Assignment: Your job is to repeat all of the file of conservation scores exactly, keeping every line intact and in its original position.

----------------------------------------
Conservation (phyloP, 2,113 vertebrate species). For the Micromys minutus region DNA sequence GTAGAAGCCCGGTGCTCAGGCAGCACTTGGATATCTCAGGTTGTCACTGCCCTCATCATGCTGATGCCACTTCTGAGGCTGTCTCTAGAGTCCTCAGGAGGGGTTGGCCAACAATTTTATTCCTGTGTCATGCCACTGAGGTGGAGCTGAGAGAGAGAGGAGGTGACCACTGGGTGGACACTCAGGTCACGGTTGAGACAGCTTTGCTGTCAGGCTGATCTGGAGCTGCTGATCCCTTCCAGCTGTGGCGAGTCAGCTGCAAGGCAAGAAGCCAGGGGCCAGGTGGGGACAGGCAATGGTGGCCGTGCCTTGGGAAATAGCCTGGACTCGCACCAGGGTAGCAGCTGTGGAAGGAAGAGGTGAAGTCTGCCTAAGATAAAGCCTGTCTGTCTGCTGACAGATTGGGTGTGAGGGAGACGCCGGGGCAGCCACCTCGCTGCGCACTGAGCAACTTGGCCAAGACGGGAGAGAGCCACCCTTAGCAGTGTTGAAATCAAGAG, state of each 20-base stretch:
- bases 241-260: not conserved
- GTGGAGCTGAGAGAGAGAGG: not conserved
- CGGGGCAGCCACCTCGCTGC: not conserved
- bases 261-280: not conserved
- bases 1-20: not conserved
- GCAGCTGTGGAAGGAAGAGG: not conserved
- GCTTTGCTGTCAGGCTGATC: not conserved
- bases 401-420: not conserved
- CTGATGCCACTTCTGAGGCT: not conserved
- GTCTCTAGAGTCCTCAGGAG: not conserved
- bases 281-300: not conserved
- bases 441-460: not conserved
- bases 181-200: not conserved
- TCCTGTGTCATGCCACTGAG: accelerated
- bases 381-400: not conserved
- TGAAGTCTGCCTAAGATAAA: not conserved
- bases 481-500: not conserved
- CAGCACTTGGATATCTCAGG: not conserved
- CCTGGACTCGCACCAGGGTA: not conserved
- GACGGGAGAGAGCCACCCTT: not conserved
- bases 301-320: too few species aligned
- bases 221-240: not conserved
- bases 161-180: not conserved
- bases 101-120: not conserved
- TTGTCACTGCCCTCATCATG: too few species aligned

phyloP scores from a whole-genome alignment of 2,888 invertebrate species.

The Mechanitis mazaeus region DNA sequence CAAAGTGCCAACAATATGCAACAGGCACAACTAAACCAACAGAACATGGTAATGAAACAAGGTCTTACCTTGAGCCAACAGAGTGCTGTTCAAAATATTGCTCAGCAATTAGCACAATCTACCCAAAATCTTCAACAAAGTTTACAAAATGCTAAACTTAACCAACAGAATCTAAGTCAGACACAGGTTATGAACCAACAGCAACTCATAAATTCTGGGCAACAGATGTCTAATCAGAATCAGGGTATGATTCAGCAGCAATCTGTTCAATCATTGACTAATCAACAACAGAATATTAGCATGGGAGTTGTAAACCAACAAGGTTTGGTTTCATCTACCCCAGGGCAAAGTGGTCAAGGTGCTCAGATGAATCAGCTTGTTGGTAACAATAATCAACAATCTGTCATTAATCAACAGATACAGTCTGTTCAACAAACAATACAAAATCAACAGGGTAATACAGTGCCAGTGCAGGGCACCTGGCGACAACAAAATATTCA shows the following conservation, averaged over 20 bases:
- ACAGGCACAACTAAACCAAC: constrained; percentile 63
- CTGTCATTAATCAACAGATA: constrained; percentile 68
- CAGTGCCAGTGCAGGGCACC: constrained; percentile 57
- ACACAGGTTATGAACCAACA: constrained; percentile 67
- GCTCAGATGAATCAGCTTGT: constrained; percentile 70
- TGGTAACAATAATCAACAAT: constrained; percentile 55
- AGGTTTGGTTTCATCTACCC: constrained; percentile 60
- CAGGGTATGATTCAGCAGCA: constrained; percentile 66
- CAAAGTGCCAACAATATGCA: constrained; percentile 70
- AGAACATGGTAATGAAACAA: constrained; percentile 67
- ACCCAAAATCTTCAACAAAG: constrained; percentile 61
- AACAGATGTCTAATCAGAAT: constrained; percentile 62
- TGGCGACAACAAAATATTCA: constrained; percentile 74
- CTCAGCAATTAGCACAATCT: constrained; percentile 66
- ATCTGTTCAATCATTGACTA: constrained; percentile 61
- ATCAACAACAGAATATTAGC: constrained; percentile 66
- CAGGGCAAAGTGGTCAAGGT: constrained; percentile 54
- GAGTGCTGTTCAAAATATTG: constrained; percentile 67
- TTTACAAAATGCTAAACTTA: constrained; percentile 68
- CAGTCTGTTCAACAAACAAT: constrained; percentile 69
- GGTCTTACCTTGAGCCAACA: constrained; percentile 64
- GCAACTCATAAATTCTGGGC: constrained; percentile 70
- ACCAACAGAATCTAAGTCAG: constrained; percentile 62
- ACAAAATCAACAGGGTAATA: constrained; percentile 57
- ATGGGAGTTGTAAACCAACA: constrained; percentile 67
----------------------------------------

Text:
Conservation (phyloP, 2,113 vertebrate species). For the Micromys minutus region DNA sequence GTAGAAGCCCGGTGCTCAGGCAGCACTTGGATATCTCAGGTTGTCACTGCCCTCATCATGCTGATGCCACTTCTGAGGCTGTCTCTAGAGTCCTCAGGAGGGGTTGGCCAACAATTTTATTCCTGTGTCATGCCACTGAGGTGGAGCTGAGAGAGAGAGGAGGTGACCACTGGGTGGACACTCAGGTCACGGTTGAGACAGCTTTGCTGTCAGGCTGATCTGGAGCTGCTGATCCCTTCCAGCTGTGGCGAGTCAGCTGCAAGGCAAGAAGCCAGGGGCCAGGTGGGGACAGGCAATGGTGGCCGTGCCTTGGGAAATAGCCTGGACTCGCACCAGGGTAGCAGCTGTGGAAGGAAGAGGTGAAGTCTGCCTAAGATAAAGCCTGTCTGTCTGCTGACAGATTGGGTGTGAGGGAGACGCCGGGGCAGCCACCTCGCTGCGCACTGAGCAACTTGGCCAAGACGGGAGAGAGCCACCCTTAGCAGTGTTGAAATCAAGAG, state of each 20-base stretch:
- bases 241-260: not conserved
- GTGGAGCTGAGAGAGAGAGG: not conserved
- CGGGGCAGCCACCTCGCTGC: not conserved
- bases 261-280: not conserved
- bases 1-20: not conserved
- GCAGCTGTGGAAGGAAGAGG: not conserved
- GCTTTGCTGTCAGGCTGATC: not conserved
- bases 401-420: not conserved
- CTGATGCCACTTCTGAGGCT: not conserved
- GTCTCTAGAGTCCTCAGGAG: not conserved
- bases 281-300: not conserved
- bases 441-460: not conserved
- bases 181-200: not conserved
- TCCTGTGTCATGCCACTGAG: accelerated
- bases 381-400: not conserved
- TGAAGTCTGCCTAAGATAAA: not conserved
- bases 481-500: not conserved
- CAGCACTTGGATATCTCAGG: not conserved
- CCTGGACTCGCACCAGGGTA: not conserved
- GACGGGAGAGAGCCACCCTT: not conserved
- bases 301-320: too few species aligned
- bases 221-240: not conserved
- bases 161-180: not conserved
- bases 101-120: not conserved
- TTGTCACTGCCCTCATCATG: too few species aligned

phyloP scores from a whole-genome alignment of 2,888 invertebrate species.

The Mechanitis mazaeus region DNA sequence CAAAGTGCCAACAATATGCAACAGGCACAACTAAACCAACAGAACATGGTAATGAAACAAGGTCTTACCTTGAGCCAACAGAGTGCTGTTCAAAATATTGCTCAGCAATTAGCACAATCTACCCAAAATCTTCAACAAAGTTTACAAAATGCTAAACTTAACCAACAGAATCTAAGTCAGACACAGGTTATGAACCAACAGCAACTCATAAATTCTGGGCAACAGATGTCTAATCAGAATCAGGGTATGATTCAGCAGCAATCTGTTCAATCATTGACTAATCAACAACAGAATATTAGCATGGGAGTTGTAAACCAACAAGGTTTGGTTTCATCTACCCCAGGGCAAAGTGGTCAAGGTGCTCAGATGAATCAGCTTGTTGGTAACAATAATCAACAATCTGTCATTAATCAACAGATACAGTCTGTTCAACAAACAATACAAAATCAACAGGGTAATACAGTGCCAGTGCAGGGCACCTGGCGACAACAAAATATTCA shows the following conservation, averaged over 20 bases:
- ACAGGCACAACTAAACCAAC: constrained; percentile 63
- CTGTCATTAATCAACAGATA: constrained; percentile 68
- CAGTGCCAGTGCAGGGCACC: constrained; percentile 57
- ACACAGGTTATGAACCAACA: constrained; percentile 67
- GCTCAGATGAATCAGCTTGT: constrained; percentile 70
- TGGTAACAATAATCAACAAT: constrained; percentile 55
- AGGTTTGGTTTCATCTACCC: constrained; percentile 60
- CAGGGTATGATTCAGCAGCA: constrained; percentile 66
- CAAAGTGCCAACAATATGCA: constrained; percentile 70
- AGAACATGGTAATGAAACAA: constrained; percentile 67
- ACCCAAAATCTTCAACAAAG: constrained; percentile 61
- AACAGATGTCTAATCAGAAT: constrained; percentile 62
- TGGCGACAACAAAATATTCA: constrained; percentile 74
- CTCAGCAATTAGCACAATCT: constrained; percentile 66
- ATCTGTTCAATCATTGACTA: constrained; percentile 61
- ATCAACAACAGAATATTAGC: constrained; percentile 66
- CAGGGCAAAGTGGTCAAGGT: constrained; percentile 54
- GAGTGCTGTTCAAAATATTG: constrained; percentile 67
- TTTACAAAATGCTAAACTTA: constrained; percentile 68
- CAGTCTGTTCAACAAACAAT: constrained; percentile 69
- GGTCTTACCTTGAGCCAACA: constrained; percentile 64
- GCAACTCATAAATTCTGGGC: constrained; percentile 70
- ACCAACAGAATCTAAGTCAG: constrained; percentile 62
- ACAAAATCAACAGGGTAATA: constrained; percentile 57
- ATGGGAGTTGTAAACCAACA: constrained; percentile 67